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My Myriad Nightmare

Now that the Supreme Court has issued its unanimous decision reversing the Federal Circuit decision in Prometheus, it is expected to decide the petition for certiorari in Association for Molecular Pathology v. Myriad Genetics, Inc. (the ACLU ”gene patenting”/BRCAI case), as early as Monday (March 26). Many are predicting that the Court will issue a “GVR” to … Continue reading this entry

More On Myriad: Judge Moore's Concurrence

I wrote previously on the apparent scientific basis for the differing opinions of Judge Lourie and Judge Bryson on the patent-eligibility of isolated genomic DNA claims in Association for Molecular Pathology v. USPTO. Here, I look at Judge Moore’s concurring opinion, which appears to agree in principal with Judge Bryson’s legal analysis, but places more emphasis … Continue reading this entry

More On Myriad: The Chemical Divide--Judge Bryson

As I wrote previously, one interesting aspect of the recent Federal Circuit decision in Association for Molecular Pathology v. USPTO, is the apparent scientific basis for the differing opinions of Judge Lourie and Judge Bryson on the patent-eligibility of isolated genomic DNA claims. Unlike many concurring and dissenting opinions that are spurred by a different view of the law, Judge Lourie and Judge Bryson also appear to part ways based on different views of the science. In this second part of a three-part series, I focus on the views of Judge Bryson. … Continue reading this entry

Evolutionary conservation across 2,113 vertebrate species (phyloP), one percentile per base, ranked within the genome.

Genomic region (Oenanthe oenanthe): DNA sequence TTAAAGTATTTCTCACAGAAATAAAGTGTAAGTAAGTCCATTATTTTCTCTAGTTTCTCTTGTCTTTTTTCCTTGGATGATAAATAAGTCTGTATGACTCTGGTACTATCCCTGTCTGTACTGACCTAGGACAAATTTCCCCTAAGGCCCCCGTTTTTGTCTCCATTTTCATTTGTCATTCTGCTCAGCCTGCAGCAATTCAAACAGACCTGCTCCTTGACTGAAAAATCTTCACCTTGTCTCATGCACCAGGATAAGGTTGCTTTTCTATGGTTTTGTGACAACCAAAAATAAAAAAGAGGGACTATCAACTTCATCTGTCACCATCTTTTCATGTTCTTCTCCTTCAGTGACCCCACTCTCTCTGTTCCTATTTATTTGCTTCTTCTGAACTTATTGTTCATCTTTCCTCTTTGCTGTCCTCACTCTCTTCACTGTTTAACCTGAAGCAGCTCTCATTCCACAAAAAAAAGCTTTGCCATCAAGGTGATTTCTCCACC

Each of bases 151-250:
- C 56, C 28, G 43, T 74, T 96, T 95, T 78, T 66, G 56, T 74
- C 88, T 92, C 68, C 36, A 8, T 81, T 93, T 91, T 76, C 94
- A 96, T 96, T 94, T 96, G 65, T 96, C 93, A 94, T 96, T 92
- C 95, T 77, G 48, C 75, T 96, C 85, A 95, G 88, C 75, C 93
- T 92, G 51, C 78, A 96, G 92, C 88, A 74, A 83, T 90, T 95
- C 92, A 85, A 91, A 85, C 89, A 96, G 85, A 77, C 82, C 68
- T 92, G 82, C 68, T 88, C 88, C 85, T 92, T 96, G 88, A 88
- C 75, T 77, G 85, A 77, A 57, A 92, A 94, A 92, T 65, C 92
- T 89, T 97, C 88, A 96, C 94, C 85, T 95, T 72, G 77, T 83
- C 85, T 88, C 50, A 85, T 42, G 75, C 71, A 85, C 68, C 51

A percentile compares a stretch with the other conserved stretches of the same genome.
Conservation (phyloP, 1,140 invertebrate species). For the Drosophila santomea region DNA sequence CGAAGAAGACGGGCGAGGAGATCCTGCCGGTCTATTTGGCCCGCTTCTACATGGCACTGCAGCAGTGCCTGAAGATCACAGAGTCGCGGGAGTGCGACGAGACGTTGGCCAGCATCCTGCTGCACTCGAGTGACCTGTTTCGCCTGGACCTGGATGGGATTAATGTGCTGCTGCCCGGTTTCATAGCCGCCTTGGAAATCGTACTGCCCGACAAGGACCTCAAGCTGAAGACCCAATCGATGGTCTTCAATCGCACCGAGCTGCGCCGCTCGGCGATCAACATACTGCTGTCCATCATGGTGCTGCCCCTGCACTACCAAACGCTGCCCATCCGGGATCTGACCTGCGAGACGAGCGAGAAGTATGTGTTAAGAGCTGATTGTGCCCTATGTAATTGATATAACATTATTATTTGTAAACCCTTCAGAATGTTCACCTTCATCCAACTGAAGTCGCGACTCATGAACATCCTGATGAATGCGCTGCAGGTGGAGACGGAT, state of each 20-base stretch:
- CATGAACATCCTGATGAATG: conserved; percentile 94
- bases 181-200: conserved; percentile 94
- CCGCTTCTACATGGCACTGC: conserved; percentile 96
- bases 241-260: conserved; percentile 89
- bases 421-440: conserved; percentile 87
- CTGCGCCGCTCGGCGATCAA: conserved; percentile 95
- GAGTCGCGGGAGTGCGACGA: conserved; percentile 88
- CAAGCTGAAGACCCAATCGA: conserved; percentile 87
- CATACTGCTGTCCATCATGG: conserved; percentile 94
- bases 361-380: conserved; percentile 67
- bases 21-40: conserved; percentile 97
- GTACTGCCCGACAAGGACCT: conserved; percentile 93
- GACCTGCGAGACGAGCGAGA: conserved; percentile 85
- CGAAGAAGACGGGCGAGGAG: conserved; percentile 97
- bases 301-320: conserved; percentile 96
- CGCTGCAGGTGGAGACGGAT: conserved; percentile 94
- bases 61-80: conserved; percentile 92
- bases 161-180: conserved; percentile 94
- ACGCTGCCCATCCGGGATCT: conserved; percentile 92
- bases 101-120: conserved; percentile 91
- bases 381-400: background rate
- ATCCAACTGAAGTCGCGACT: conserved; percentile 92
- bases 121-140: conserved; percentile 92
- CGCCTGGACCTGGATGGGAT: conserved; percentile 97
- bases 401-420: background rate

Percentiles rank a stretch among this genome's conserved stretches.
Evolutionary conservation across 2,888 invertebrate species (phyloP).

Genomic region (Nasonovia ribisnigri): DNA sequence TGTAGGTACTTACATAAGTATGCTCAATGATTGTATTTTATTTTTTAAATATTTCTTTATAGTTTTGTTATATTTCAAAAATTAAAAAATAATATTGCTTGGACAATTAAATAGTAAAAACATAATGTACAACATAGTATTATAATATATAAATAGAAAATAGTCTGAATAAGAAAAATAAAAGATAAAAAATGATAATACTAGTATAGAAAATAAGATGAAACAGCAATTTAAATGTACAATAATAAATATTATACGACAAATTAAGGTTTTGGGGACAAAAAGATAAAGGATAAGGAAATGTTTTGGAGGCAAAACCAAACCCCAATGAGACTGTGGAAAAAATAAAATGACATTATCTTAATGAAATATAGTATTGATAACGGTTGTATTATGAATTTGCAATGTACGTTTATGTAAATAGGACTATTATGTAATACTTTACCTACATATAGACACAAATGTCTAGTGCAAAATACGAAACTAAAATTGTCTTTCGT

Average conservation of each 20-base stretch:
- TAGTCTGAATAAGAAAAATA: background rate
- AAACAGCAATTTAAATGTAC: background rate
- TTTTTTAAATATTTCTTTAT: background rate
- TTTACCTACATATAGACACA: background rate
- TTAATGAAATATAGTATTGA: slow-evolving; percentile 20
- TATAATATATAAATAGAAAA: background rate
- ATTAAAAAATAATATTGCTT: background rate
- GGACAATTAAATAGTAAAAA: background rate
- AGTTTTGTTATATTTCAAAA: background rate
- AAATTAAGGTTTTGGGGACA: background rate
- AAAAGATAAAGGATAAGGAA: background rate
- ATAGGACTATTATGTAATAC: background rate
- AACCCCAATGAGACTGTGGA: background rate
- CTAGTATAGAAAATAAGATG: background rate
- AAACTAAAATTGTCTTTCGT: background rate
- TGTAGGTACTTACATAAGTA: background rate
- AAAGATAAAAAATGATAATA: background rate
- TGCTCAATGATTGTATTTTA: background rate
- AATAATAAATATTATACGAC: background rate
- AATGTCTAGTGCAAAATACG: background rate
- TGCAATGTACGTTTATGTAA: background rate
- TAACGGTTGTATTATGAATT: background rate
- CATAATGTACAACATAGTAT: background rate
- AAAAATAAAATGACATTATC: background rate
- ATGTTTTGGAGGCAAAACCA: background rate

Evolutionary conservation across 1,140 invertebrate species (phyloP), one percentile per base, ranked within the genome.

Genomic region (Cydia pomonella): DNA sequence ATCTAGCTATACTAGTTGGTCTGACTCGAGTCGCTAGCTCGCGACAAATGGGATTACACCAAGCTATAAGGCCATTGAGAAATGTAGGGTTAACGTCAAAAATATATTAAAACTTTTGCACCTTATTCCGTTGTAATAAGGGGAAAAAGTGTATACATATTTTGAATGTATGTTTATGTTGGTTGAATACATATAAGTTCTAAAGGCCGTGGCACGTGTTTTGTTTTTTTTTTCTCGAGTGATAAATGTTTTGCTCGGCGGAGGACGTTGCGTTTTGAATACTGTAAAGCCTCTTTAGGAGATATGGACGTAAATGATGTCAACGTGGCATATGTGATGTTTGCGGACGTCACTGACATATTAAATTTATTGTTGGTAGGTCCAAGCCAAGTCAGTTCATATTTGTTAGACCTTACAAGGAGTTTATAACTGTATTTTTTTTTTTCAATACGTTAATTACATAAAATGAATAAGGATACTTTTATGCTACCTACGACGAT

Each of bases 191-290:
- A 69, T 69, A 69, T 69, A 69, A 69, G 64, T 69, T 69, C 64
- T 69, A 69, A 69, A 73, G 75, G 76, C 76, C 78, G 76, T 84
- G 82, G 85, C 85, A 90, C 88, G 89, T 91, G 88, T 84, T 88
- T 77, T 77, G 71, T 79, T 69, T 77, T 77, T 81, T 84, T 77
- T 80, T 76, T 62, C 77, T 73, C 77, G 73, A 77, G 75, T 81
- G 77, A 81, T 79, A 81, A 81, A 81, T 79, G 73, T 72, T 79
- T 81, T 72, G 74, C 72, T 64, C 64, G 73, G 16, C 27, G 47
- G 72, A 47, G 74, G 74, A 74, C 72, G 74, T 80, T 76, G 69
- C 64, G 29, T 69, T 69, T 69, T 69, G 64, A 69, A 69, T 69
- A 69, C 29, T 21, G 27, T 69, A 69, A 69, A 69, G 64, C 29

More On Myriad: The Chemical Divide--Judge Lourie

One interesting aspect of the recent Federal Circuit decision in Association for Molecular Pathology v. USPTO, is the apparent scientific basis for the differing opinions of Judge Lourie and Judge Bryson on the patent-eligibility of isolated genomic DNA claims. Unlike many concurring and dissenting opinions that are spurred by a different view of the law, Judge Lourie and Judge Bryson also appear to part ways based on different views of the science. In this first part of a three-part series, I focus on the views of Judge Lourie. … Continue reading this entry

Federal Circuit Issues Mixed Decision On Myriad Claims

On July 29, 2011, the Federal Circuit issued its decision in Association for Molecular Pathology v. USPTO, also known as the ACLU/Myriad “gene patenting” case. In a mixed decision, the court held that “isolated DNA” claims are patent-eligible under 35 USC § 101, but that the “comparing” or “analyzing” method claims are not. With a … Continue reading this entry

Judge Dyk Doubts Patent-Eligibility of DNA Claims

In a case that did not present the issue, Judge Dyk wrote a separate opinion to express his views that a claim directed to “[a]n isolated DNA molecule” “raises substantial issues of patentable subject matter under 35 USC § 101.” The issues on appeal in Intervet Inc. v. Merial Ltd., related to claim construction and … Continue reading this entry